OK. 3. 2. 1. Let’s Jam! – Day 9: Anime With Best Soundtrack

And here I thought I’d only have one in mind this time, but upon writing this I kept recalling more composers, the anime they worked on, and by extension their awesome soundtracks. I’m even less of a music critic than I am an anime critic, so don’t expect any fair evaluations here.

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Kara no Kyoukai

I’d crown this as the best choir music in all of anime. And when it gets to the action sequences the same music turns full badass in the more intense parts of the films. The tracks flow so well and compliment all the different moods the films have to offer, such as how it times with Shiki pulling off her jacket as she’s about to fight, that it feels transcendental to listen to on top of the amazing visuals being pleasantly bestowed to the viewer. Decisions to have either eerie music or complete silence to make the atmosphere in more ominous scenes so palpable was executed brilliantly.

Yes, I’d argue that moments without music are important to mention, when the music that is there is so perfectly blended into each scene. It’s about deciding what’s right for a particular moment and how best to evoke the ideas and feelings within that moment, either through music or decidedly not. Yuki Kajiura elevated these films above their big ideas, above their striking visuals, and made them into something even more otherworldly.

Trigun

Aside from the ROCKING opening theme, the tracks of this show are fantastically fitting of the setting, being very evocative of its sci-fi influenced wild west environments. Very memorable and recognizable, and they hit the sweet spot of not standing out too much, but not too subtle either, and compliment the scenes really well. They keep it cool and simple, and rightly so. Tsuneo Imahori did a phenomenal job composing the scores for these. I cannot stress enough how thrilling it is to listen to this soundtrack.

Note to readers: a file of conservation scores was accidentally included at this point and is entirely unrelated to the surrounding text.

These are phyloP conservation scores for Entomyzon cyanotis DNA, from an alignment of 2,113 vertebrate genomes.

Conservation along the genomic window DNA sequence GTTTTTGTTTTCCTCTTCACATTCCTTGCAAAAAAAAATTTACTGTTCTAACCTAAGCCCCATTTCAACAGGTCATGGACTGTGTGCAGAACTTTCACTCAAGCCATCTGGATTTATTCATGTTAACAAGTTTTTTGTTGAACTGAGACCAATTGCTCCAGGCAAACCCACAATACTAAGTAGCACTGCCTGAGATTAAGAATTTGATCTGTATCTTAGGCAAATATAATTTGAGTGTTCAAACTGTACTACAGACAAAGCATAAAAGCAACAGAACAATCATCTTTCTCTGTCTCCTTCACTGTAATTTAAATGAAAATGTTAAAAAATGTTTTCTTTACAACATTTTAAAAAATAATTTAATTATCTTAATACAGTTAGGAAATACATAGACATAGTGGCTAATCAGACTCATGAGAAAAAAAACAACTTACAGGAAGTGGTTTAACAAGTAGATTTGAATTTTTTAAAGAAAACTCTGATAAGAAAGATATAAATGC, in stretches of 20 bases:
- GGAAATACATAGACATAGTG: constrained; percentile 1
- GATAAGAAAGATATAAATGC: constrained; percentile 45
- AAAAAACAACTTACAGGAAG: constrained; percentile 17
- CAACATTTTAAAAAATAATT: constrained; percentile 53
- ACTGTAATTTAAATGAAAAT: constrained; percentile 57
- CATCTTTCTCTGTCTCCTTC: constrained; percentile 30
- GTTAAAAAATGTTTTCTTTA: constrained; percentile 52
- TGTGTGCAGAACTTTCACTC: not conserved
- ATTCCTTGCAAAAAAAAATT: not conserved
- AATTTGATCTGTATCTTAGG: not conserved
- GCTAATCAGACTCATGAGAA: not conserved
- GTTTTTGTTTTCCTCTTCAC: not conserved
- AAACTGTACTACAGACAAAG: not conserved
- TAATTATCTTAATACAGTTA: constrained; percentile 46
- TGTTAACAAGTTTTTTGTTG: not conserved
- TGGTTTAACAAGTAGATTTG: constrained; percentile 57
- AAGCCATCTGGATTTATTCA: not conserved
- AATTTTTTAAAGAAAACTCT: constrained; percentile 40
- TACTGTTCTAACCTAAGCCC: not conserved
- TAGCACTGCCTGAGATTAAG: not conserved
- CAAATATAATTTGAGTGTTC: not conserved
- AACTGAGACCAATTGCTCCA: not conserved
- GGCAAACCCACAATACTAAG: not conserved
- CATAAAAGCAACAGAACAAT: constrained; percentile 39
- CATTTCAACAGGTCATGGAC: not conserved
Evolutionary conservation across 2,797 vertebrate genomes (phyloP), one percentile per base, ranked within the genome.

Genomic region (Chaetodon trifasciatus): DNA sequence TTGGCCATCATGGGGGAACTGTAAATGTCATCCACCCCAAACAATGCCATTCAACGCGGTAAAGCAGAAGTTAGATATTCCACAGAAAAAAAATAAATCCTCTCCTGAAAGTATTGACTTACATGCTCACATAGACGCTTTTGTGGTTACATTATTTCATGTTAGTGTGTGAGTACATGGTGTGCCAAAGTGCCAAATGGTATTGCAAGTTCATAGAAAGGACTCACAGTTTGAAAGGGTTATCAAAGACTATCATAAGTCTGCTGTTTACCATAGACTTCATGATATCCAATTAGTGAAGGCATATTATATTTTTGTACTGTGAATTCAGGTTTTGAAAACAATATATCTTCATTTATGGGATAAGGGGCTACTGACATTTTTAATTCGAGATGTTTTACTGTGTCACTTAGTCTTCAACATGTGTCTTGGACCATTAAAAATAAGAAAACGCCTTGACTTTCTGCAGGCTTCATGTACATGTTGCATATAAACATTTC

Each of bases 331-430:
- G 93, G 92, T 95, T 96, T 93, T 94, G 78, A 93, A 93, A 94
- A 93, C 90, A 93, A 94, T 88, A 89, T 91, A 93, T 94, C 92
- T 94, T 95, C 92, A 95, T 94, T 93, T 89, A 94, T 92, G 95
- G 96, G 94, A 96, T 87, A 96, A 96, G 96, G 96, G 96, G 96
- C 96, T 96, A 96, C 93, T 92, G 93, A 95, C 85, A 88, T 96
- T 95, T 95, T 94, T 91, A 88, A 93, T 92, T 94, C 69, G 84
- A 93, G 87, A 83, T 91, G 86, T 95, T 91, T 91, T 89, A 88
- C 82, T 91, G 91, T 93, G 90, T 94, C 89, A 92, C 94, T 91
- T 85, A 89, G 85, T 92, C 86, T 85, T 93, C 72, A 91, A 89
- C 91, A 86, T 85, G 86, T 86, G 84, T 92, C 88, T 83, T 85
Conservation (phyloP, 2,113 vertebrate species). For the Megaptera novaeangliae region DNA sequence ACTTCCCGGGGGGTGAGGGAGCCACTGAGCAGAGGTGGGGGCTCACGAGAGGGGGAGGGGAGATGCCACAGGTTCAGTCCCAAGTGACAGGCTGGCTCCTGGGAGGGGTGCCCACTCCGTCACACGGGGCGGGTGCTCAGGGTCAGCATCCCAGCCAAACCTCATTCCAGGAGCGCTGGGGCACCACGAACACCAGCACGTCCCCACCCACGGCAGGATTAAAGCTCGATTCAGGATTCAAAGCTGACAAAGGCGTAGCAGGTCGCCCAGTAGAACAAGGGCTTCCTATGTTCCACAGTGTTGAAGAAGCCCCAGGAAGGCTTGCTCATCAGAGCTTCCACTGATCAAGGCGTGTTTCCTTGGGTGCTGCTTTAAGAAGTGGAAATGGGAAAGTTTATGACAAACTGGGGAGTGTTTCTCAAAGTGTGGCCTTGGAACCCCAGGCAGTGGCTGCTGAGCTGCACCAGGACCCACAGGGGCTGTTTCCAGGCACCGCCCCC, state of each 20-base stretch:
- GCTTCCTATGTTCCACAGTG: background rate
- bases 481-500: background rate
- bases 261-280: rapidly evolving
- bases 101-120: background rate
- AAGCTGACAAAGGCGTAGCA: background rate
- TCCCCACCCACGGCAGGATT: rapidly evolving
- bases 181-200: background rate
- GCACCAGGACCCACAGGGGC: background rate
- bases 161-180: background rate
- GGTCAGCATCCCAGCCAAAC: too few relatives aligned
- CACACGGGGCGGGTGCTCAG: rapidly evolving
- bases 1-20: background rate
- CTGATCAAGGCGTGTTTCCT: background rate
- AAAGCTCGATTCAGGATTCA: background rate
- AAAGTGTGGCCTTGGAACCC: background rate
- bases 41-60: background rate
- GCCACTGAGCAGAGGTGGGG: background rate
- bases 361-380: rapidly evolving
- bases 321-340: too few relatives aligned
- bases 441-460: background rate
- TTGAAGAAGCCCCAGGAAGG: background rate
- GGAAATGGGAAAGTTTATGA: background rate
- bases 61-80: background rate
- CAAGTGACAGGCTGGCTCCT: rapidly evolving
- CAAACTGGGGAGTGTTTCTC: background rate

Ghost in the Shell

Greatness sung and performed as a haunting theme that is rather quite stirring. It gives me chills. I think it’s very intelligent, not just the film and its ideas, but the way the score is composed and included so marvelously that each scene feels like it has the appropriate choice of music accompanying it. An absolutely astonishing score. Kenji Kawai really elevated the movie into something more with this music.

Panty and Stocking with Garterbelt

If there’s one thing I can confidently say about this show it’s that the music is superb. For a show as stylishly goofy and crude as this, it’s surprisingly awesome, and here’s much of it to love. I never would have imagined a parody like this to produce such a good musical score. Not to undercut how spectacular the rest of the soundtrack is, but Teddyloid knocked the ball out of the park with D City Rock – We are Angels [Anarchy].

Samurai Champloo

Mix traditional Japanese folk music with present-day hip hop and you get Samurai Champloo’s awesome unique blend that contributes so greatly to the feel of the show you could say it’s just as important as the art and animation. Nujabes sets this apart from other anime by making the soundtrack contrast so heavily with the setting of the series, and going as far as to add rap and beatboxing to the mix should feel like a bold decision, but actually comes off as rather amusing and oddly befitting of such an unconventionally stylized anime.

It’s this juxtaposition between its fictional presentation of the past Edo era of Japan and more modern sounding music that really lends itself to having such unorthodox tracks, and adds a real humorous effect to the show. How it blends hip-hop with swordplay so well is worthy of praise alone. Fight choreography and action is one of the big attractions of Samurai Champloo, and one of the reasons they come out so magnificent is because they match the speed and flow of the music. It definitely adds to the sense of the combat being fast flowing, and gives a more stylistic feel to the swordplay, especially when Mugen is the one fighting. The background music tends to be more chill outside of action scenes though. You can consider this a special honourable mention, as I do not consider it among my top favourites, but I felt it was too unique and integral to the show it’s a part of to leave out.

Cowboy Bebop